In a time when technology is constantly evolving, electronic devices and appliances are being replaced and updated at an increasing rate. Although this means big business for electronics manufacturers and OEMs, it also has significant implications for the environment.
When electronic devices end up in landfill, not only do they take up a lot of space, but they also contain materials which can release harmful toxins into the water, air and surrounding environment.
That is why the Waste Electric and Electronic Equipment (WEEE) regulations became law in January 2014 — to deal with the associated requirements for the recovery, reuse, recycling and treatment of WEEE.
So, what exactly is WEEE, and why is it so important for organisations to ensure their e-waste disposal policy is up to scratch?
What is the deal with WEEE?
Every year, approximately two million tonnes of WEEE items in the UK alone are thrown into bins and landfills when they could have just as easily been recycled. If these current trends are allowed to continue, the world is expected to reach 120 million tonnes of e-waste per year by 2050 — an alarming statistic considering that, on average, only 20% of e-waste is currently documented as being properly recycled.
The WEEE initiative refers to practically any household or non-household end-of-life equipment that has a battery or plug. It aims to monitor and regulate the creation and disposal of e-waste and its impact on public health and the environment.
Not only do individuals and businesses alike stand to face a hefty fine for not complying (up to £5,000 at a magistrates’ court or an unlimited amount from a Crown Court), but the implications for the environment over time could be disastrous if not averted.
It is the responsibility of all retailers and distributors to comply with guidance for disposing of electronic components and devices — from items as small as printed circuit boards (PCBs) to larger appliances like TVs and fridges.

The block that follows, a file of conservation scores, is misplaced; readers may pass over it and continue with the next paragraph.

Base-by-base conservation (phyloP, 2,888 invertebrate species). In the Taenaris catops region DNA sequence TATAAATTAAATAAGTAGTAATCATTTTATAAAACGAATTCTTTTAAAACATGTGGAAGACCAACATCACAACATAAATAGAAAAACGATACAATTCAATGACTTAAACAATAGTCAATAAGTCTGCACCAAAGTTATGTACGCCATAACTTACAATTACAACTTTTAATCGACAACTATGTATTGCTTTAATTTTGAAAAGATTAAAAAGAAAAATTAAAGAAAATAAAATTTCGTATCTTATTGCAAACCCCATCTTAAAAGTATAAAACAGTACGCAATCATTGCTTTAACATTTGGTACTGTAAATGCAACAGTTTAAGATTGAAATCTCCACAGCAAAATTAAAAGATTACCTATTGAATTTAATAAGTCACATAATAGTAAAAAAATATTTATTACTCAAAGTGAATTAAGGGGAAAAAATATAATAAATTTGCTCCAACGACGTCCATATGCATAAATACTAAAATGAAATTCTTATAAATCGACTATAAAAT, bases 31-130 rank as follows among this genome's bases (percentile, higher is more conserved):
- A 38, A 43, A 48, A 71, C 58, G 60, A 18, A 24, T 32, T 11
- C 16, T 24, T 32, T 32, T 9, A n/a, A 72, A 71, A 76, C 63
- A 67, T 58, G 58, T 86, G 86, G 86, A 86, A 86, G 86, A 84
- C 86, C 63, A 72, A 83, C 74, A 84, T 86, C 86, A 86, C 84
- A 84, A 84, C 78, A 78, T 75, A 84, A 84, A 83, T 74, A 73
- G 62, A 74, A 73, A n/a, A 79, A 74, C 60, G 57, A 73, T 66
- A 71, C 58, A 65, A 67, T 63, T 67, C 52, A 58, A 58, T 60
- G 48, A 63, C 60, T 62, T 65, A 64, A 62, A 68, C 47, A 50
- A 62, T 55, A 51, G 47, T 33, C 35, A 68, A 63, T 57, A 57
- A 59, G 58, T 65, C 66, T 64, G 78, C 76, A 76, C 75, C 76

What does WEEE mean for the electronics manufacturing industry?
The material composition of electronic products can vary hugely. Electrical items, especially older products, can contain substances such as lead or mercury that are hazardous to human and environmental health when not disposed of correctly.
And this is not just an issue for the environment; many electrical and electronic equipment (EEE) products contain valuable materials that are wasted in the process of improper disposal. In fact, it is thought that around 7% of the world’s gold is contained in e-waste! Correct procedures should, therefore, be followed to disassemble items safely and extract valuable elements and recycle or reuse other materials where possible.
However, recycling these items may require highly technical methods to ensure proper recovery of materials, such as thermal, chemical, magnetic or electrostatic recycling technology. Because of this, electronics manufacturers have been known to cut corners when it comes to proper disposal and recycling of electronic goods in favour of more cost-effective solutions, which negatively impact the environment and waste useful materials.
But now that people across the globe are placing more emphasis on the importance of sustainability and environmental conservation, it is vital that manufacturers make every effort to tackle their contributions to this issue.
Coming full circle
E-waste is now the fastest growing waste stream in the world — yet remains a largely undervalued resource. But with the rise of the Internet of Things (IoT) and connected devices comes the necessity for a revolutionised, more ‘circular’ electronics manufacturing strategy. New products must be designed with materials suitable for reuse, durability and safe recycling, whilst waste from previous EEE items should be properly disposed of or recycled.
For electronics manufacturers and OEMs driving sustainable practices in the industry, it is imperative that the issues presented by e-waste are considered at every stage of the manufacturing process.
At EC Electronics, we are passionate about reducing our impact on the environment. We are currently running at zero-landfill, and we have extended the use of our WEEE bin to all staff members as part of our sustainability initiatives.